Rodger Roeser

Crisis management is something you hope to never be confronted with as a professional, yet you intuitively know and understand it’s something for which you must be prepared. There are many ways to handle and manage a crisis, but it always begins and ends with a plan.

In my experience, I find that less than 10 percent of organizations actually have a crisis management protocol or plan — and even fewer actually practice their response on a regular basis. Why? The boss doesn’t view it as a priority.

Get focused on the importance of a plan

Smart bosses understand the importance of being prepared — the critical nature of practice, rehearsal and messaging.

So, for all of you without a crisis communications plan or protocol, walk into the boss’s office today and say, “I’m going to get started on our crisis communications planning.” I will bet you a doughnut you’ll get one of the following two responses: 1. “Why? What’s that for?” 2. “We don’t need that and that’s not what we’re focused on right now.”

Smart bosses already have a crisis plan in place, review it every six months like clockwork and practice it regularly. Other smart bosses that don’t have this in place are looking to their communications team to proactively suggest and develop a crisis plan in the absence of one, or in the event it’s out of date (more than a year old).

But, as we all know, most bosses just aren’t that smart

Remember, most bosses don’t think in terms of today — they think in terms of tomorrow and how what is happening today will impact and affect the future. It’s critical to impress upon them that the very nature of crisis management is designed not to make a crisis go away, but to respond professionally in a manner that makes the organization and its leadership appear to be in control and mitigate long-term negativity.

If confronted with “we can’t focus on that today, we have X next week,” remember, those types of excuses will always come up. Ask for a good time, and mention that this must be a communications and leadership priority, then work to set and get on a schedule. I encourage the use of a Gantt Chart that details involvement, timelines, anticipated delivery dates and milestones.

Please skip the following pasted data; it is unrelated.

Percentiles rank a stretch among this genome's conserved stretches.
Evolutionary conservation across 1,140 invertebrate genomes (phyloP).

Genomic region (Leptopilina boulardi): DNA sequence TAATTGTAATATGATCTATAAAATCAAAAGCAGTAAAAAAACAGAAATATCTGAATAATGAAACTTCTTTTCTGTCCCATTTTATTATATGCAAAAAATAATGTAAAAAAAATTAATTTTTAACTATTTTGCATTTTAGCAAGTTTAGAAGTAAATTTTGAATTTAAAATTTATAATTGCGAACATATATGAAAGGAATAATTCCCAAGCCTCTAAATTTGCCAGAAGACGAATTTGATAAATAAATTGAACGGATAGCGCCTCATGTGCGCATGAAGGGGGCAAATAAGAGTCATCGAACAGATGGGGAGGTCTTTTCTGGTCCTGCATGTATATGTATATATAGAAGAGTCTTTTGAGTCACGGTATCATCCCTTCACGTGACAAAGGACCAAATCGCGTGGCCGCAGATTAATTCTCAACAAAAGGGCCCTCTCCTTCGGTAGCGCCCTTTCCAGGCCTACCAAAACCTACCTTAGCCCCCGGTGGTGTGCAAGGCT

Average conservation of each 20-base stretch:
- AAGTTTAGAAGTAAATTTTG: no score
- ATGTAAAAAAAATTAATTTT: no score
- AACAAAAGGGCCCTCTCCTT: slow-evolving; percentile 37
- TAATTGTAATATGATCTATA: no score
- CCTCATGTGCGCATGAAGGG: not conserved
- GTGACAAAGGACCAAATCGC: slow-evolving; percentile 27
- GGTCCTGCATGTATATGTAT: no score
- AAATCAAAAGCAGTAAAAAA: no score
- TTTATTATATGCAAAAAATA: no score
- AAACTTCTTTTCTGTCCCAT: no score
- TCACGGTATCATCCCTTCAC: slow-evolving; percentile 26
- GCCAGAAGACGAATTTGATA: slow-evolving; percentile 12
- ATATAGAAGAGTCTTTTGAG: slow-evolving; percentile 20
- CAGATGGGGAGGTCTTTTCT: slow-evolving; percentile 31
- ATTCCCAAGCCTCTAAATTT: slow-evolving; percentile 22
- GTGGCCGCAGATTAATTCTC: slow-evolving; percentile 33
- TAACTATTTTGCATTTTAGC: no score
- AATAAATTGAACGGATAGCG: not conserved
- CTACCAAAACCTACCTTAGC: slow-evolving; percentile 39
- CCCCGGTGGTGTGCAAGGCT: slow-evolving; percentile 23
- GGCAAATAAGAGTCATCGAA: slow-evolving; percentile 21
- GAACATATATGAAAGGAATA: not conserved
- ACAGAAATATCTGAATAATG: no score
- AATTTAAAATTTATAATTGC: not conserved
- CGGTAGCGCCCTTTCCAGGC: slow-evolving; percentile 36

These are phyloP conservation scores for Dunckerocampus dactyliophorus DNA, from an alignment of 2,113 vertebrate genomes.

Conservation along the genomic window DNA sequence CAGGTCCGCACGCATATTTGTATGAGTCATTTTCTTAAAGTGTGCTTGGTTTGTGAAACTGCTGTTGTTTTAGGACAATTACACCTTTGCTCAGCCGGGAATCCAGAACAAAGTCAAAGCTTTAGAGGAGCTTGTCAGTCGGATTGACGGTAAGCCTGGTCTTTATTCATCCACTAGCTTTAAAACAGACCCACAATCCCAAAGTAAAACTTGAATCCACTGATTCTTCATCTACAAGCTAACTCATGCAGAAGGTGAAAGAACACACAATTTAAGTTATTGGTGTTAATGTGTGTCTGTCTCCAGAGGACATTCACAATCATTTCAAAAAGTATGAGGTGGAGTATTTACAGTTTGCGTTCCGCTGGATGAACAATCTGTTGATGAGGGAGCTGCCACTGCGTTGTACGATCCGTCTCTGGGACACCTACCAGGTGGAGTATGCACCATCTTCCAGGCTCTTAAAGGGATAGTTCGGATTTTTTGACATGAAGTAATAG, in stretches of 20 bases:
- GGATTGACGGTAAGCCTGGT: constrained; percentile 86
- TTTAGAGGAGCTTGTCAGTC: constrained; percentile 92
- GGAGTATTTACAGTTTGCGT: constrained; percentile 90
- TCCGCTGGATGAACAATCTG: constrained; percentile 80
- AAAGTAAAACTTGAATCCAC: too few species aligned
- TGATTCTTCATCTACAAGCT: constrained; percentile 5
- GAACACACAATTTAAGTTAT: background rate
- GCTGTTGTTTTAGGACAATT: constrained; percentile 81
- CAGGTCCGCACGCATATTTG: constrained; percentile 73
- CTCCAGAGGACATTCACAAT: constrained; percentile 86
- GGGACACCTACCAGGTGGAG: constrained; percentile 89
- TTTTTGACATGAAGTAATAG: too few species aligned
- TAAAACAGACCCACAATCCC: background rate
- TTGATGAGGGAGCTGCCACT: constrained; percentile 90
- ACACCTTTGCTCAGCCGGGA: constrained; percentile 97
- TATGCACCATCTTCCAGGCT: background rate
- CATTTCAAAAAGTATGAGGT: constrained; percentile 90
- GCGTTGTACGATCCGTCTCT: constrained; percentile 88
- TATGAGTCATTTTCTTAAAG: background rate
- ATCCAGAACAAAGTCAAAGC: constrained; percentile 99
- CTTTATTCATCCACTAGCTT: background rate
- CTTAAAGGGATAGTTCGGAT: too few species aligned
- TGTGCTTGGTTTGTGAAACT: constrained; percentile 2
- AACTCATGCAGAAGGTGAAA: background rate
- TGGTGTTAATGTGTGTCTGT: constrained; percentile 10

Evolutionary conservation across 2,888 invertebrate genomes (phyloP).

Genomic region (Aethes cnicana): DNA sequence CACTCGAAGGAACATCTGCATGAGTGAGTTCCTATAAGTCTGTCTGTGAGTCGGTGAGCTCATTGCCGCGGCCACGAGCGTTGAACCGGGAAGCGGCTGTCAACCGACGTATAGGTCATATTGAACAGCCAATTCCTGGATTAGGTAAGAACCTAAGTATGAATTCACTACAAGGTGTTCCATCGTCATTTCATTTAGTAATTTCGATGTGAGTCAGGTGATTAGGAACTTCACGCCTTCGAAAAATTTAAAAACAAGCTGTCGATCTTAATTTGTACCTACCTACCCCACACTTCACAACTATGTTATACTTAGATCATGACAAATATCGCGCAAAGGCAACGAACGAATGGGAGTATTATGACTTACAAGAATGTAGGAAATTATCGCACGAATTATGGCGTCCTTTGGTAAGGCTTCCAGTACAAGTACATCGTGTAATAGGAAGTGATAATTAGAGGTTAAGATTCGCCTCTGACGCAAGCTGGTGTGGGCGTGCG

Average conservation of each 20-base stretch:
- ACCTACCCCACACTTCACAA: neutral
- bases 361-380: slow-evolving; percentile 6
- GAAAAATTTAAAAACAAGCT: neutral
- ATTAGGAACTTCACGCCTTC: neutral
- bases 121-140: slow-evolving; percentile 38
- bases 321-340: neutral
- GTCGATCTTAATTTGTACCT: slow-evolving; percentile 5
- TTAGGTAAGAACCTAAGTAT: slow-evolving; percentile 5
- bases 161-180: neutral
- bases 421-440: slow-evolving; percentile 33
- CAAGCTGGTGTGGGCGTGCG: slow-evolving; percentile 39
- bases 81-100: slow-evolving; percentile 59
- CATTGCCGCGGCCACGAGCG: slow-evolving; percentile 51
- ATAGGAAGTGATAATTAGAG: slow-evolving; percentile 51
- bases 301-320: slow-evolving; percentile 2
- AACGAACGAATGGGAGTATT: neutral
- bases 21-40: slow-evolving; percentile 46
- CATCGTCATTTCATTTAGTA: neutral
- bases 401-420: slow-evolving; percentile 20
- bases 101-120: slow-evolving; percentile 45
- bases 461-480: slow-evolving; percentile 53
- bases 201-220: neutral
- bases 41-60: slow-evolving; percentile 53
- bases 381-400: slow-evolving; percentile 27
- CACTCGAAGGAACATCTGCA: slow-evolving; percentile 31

Outline the steps

The first step in creating this program is to get the necessary parties involved and sitting at the same table. An email with a request is probably not going to suffice. Sit down and talk to each and every stakeholder that’s part of the equation. Relate to that specific public on the benefits of this program and why they are an important piece.

Anyone who could or would have a direct response with some type of challenge that may come up and affect your external publics should be at the table. Then, you simply begin by establishing a set of protocols and criteria for exactly how you would respond in the event of a crisis.

Who is authorized to speak to the media? How do the communications channels work? Do we have a “dark site” set up? What are we trying to accomplish during a crisis?

Leadership must agree to all of this beforehand, protocols should be established companywide and they should be part of your master document. Clearly, these policies and protocols should be shared with all employees. And, this should be practiced, at least every six months, with mock drills.

Remember, this is only step one. How you communicate to the internal publics both in setting up and creating the plan, then reinforcing the protocols is critical to the success.

If there is no policy or protocol, don’t be angry when a low-level employee goes spouting off to the news media or offering up quotes and responses.


Rodger Roeser is owner, president and CEO of The Eisen Agency. He is also the national chairman of The Public Relations Agency Owners Association and works with other PR firms across the country to assist in their operations and profitability. He can be reached at